Women power: Improvement in positions, a long way to go
Moneylife Digital Team 07 March 2012

The World Development Report of the World Bank says that as compared to $1 earned by a man, a woman in India gets only 64 cents. Overall, the report showed that despite some significant improvement in their quality of lives, women are still behind men in claiming their rights

The 2012 instalment of the Grant Thornton’s International Business Report (IBR) shows that the proportion of women holding senior management roles in India is steadily increasing, with 14% of the positions being held by women this year compared to 9% last year. However, the global average is at 21%, barely higher than the 2004 level.

India is way ahead of the global average in terms of flexible working conditions for women. The report says 66% of Indian businesses offer flexible working conditions (flexible hours, alternative locations, etc.) to female employees, against the global average of 52%.

“Human resource (HR) seems to be the favourite among Indian women, with 23% holding senior positions in this space, followed by 16% in financial positions and 10% in sales,” says that IBR. Nidhi Maheshwari, director, marketing communications, said, “A consistent rise though measured, in the number of women in the boardrooms of Indian companies is a positive sign.”

On the occasion of World Women’s Day on 8th March, Michelle Bachelet, former president of Chile and executive director of UN Women said that nearly 400 chief executives worldwide have publicly declared their commitment to implementing the Women’s Empowerment Principles (WEPs) over the last two years. The corporate support has doubled since last year.

According to the World Bank, Women now represent more than 40% of the global labour force, 43% of the agricultural workforce, and more than half of the world’s university students. But the World Development Report of the World Bank shows that female disadvantage within countries is more marked at low incomes; India being no exception. It also says that between 1998 and 2008, there were almost 856,000 missing women in India—second only to China.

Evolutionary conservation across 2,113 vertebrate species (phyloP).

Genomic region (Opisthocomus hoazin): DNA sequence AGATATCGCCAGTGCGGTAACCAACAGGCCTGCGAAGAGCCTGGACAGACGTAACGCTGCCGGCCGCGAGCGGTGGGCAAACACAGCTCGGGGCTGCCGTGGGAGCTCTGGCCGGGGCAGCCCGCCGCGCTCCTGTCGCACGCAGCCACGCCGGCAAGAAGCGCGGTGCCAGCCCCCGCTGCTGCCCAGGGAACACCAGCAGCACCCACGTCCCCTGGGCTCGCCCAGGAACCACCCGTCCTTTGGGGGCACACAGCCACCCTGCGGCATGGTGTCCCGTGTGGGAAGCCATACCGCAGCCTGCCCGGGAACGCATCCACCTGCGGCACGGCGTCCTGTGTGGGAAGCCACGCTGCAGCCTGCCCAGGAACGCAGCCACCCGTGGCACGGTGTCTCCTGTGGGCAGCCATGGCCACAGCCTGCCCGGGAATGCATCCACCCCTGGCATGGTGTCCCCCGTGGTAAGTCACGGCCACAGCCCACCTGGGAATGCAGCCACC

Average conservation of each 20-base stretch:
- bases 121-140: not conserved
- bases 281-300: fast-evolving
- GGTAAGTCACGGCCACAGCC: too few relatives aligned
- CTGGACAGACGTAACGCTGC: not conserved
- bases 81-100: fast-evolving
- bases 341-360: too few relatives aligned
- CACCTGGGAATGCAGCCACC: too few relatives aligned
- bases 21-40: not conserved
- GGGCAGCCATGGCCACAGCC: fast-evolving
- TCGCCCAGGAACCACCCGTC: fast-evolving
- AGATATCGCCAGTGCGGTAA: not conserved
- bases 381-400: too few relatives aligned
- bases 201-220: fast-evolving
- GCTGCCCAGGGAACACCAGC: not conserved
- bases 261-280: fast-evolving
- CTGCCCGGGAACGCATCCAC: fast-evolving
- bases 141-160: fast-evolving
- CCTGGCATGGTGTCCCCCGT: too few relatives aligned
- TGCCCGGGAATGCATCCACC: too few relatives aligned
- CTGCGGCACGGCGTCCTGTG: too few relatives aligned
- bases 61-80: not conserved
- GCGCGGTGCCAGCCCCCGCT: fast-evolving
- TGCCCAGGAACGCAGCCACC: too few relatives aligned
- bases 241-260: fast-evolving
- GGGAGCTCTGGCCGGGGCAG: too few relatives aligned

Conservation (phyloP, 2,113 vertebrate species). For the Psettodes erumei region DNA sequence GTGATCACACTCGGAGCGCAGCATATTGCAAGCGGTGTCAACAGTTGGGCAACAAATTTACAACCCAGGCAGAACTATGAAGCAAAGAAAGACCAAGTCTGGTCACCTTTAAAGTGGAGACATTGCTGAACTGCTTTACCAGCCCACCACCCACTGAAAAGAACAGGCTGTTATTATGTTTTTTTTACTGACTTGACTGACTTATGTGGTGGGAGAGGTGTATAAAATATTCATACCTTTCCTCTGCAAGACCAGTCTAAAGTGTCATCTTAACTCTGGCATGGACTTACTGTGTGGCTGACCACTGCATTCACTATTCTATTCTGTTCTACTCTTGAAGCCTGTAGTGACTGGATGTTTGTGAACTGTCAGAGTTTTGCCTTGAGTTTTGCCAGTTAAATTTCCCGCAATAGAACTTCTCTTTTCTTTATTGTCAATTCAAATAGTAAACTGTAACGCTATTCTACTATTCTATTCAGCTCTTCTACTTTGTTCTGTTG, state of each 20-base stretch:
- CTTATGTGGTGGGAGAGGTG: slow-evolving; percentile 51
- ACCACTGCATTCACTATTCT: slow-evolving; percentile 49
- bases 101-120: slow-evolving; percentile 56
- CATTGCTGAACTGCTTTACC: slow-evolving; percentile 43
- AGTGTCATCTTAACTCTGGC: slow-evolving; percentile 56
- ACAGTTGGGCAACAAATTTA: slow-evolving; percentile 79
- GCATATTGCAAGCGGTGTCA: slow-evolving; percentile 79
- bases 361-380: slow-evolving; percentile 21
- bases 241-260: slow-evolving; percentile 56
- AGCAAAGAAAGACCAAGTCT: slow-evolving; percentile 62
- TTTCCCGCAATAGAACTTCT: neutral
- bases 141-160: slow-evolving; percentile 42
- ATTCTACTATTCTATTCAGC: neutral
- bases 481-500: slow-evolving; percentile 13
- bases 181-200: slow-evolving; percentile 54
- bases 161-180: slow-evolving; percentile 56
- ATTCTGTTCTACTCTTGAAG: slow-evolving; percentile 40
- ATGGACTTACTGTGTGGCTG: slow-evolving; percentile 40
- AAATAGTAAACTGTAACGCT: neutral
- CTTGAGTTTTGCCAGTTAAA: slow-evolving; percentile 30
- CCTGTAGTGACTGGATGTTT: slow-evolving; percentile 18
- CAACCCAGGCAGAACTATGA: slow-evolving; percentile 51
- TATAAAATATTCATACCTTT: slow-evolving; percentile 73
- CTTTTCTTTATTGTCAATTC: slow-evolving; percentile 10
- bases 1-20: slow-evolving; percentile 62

The economic disparity is also pronounced. The report says that as compared to $1 earned by a man, a woman in India gets only 64 cents. Overall, the report showed that despite some significant improvement in their quality of lives, women are still behind men in claiming their rights.

In many parts of the world, it has been noted that the last year has not been fair to the fairer sex even at the higher levels. On 2nd March, a study by Inter-Parliamentary Union revealed that there are fewer women parliamentarians in the Middle-Eastern region post the Arab Spring. According to its ‘Women in Parliament’ study, despite the revolutions that toppled regimes, the Arab region was the only area in the world without a parliament of at least 30% women.

The most serious setback has been noticed in Egypt, where the percentage of women parliamentarians has fallen from 12% to 2%. However, Tunisia and the newborn South Sudan have been working towards having quotas for women in parliament.

According to the report, countries like Belize, Micronesia, Nauru, Palau, Qatar, Saudi Arabia and the Solomon Islands have no women representatives.

 Ms Bachelet said that female heads of state and heads of government around the world are doubling since 2005 to 17, while the number of women ministers edged up by 2.5 points to 16.7%. She said that women find it difficult to contest elections because they have fewer resources at their disposal and face antagonism from political rivals.

She said, “Amidst all the challenges and opportunities in our world today, one fact is unassailable; countries and companies with higher gender equality enjoy higher levels of growth and performance.”

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